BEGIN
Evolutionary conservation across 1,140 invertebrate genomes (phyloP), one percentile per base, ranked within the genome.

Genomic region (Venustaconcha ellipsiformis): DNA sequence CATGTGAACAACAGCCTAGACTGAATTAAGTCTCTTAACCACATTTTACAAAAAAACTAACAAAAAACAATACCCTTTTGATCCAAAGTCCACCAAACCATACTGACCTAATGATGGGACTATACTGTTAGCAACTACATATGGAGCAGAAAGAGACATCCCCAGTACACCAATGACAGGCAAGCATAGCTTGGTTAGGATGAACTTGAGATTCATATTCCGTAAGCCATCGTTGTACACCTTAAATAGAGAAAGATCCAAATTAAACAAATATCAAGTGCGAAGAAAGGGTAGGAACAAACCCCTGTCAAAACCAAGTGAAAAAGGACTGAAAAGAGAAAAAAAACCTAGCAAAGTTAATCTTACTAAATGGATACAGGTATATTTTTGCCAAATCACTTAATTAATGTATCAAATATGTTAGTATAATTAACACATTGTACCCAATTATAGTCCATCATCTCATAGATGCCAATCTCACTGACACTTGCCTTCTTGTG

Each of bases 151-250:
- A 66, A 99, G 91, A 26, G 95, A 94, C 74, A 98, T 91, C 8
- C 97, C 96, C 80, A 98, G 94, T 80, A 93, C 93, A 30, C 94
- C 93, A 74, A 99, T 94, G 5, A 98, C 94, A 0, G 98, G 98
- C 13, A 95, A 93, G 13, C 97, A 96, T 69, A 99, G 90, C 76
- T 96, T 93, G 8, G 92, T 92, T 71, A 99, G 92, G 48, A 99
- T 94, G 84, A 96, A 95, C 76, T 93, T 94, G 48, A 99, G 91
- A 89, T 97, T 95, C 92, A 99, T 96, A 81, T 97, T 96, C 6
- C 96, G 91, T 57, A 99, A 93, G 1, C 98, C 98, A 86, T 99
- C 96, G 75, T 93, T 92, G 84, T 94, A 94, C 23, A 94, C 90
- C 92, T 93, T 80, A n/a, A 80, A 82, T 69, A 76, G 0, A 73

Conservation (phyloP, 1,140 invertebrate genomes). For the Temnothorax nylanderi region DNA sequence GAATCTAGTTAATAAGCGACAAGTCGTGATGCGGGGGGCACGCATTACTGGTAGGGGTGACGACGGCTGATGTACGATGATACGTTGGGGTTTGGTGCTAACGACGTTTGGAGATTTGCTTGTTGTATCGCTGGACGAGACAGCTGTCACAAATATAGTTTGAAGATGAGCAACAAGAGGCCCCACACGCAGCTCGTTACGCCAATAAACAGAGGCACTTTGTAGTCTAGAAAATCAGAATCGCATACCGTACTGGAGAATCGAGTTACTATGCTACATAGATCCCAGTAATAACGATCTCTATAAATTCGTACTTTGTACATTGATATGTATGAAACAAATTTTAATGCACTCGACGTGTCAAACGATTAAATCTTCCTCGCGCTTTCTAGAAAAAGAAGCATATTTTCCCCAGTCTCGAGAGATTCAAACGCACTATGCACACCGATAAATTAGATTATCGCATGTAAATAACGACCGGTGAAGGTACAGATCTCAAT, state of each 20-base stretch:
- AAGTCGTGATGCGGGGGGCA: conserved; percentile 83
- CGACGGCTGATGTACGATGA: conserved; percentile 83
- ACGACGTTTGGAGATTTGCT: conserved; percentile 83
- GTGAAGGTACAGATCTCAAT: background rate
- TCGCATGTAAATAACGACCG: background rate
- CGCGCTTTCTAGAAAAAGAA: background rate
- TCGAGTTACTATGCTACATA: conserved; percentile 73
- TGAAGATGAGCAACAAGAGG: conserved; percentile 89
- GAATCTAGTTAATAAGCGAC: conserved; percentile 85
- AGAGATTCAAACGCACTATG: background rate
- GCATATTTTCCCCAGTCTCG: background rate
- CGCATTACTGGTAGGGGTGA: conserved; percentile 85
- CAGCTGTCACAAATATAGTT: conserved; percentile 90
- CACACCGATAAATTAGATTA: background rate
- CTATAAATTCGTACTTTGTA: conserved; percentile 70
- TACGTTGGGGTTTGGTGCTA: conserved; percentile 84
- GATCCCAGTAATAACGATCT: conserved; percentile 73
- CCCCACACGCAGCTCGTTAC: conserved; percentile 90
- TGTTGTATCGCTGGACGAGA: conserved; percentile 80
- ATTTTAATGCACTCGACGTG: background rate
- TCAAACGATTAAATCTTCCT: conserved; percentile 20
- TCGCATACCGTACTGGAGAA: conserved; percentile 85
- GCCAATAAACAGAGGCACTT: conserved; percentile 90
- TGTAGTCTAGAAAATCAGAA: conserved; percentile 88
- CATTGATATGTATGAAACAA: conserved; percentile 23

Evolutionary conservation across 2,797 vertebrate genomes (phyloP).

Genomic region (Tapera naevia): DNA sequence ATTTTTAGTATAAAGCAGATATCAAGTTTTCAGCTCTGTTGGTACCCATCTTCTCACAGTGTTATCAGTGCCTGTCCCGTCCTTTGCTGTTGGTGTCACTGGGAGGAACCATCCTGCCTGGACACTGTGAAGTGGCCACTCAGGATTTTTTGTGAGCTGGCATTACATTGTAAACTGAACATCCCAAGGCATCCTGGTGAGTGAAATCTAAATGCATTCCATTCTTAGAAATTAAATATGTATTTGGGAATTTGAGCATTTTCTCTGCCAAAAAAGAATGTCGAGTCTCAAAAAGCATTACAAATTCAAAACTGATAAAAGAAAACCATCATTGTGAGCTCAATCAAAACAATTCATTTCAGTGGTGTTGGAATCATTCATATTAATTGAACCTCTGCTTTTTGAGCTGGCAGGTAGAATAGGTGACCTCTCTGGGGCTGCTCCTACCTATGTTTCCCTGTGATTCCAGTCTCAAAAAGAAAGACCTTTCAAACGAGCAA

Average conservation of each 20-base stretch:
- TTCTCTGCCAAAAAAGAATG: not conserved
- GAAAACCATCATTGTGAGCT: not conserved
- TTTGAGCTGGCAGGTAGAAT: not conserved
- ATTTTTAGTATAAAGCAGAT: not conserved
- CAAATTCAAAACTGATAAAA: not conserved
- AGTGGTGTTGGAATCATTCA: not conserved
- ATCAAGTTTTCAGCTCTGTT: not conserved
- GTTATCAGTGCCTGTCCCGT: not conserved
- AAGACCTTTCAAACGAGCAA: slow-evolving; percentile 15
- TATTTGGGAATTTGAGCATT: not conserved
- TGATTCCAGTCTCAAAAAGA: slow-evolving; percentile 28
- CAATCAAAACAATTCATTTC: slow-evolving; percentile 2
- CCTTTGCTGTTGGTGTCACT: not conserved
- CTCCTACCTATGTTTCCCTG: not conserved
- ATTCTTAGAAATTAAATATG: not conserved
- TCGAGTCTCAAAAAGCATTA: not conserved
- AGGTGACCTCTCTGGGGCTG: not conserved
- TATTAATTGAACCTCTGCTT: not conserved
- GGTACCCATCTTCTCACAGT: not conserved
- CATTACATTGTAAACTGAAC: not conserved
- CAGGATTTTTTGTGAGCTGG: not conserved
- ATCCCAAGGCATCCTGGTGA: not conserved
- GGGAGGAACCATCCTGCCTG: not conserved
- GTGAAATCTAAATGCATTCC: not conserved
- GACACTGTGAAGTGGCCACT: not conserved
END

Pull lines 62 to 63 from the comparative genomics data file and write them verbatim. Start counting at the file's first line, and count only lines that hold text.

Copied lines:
- CATTACATTGTAAACTGAAC: not conserved
- CAGGATTTTTTGTGAGCTGG: not conserved